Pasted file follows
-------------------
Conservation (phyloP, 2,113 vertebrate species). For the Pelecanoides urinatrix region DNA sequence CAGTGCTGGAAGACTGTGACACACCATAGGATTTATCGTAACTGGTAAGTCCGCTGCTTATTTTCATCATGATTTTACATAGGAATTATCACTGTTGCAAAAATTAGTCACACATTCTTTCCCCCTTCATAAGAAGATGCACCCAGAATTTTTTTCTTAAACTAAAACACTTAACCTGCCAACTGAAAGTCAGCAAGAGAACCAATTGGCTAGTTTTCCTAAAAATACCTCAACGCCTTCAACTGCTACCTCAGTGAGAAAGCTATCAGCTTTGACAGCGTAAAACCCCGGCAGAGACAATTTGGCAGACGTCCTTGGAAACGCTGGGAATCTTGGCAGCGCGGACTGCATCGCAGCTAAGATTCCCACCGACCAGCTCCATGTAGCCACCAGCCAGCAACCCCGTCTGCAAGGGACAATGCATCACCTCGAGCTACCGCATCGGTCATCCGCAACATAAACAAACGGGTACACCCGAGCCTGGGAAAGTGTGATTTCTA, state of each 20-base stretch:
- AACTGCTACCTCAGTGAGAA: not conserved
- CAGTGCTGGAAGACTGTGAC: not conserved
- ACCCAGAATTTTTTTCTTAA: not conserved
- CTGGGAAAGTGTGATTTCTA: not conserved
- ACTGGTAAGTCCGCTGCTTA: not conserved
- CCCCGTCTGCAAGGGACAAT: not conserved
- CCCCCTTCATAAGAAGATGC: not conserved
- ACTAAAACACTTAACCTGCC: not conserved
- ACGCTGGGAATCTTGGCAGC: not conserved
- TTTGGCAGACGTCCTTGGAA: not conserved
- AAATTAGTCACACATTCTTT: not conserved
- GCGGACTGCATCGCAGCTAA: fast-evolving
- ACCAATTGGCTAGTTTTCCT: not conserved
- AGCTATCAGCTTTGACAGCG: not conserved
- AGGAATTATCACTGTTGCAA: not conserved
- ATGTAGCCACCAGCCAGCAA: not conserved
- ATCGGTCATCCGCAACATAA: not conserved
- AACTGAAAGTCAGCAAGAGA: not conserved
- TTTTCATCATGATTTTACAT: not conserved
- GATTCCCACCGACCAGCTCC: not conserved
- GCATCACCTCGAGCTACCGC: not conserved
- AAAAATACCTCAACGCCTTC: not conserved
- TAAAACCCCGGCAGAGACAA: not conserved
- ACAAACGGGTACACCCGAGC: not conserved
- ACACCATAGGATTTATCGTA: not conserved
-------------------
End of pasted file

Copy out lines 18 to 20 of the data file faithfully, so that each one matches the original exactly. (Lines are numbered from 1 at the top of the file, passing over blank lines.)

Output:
- ATCGGTCATCCGCAACATAA: not conserved
- AACTGAAAGTCAGCAAGAGA: not conserved
- TTTTCATCATGATTTTACAT: not conserved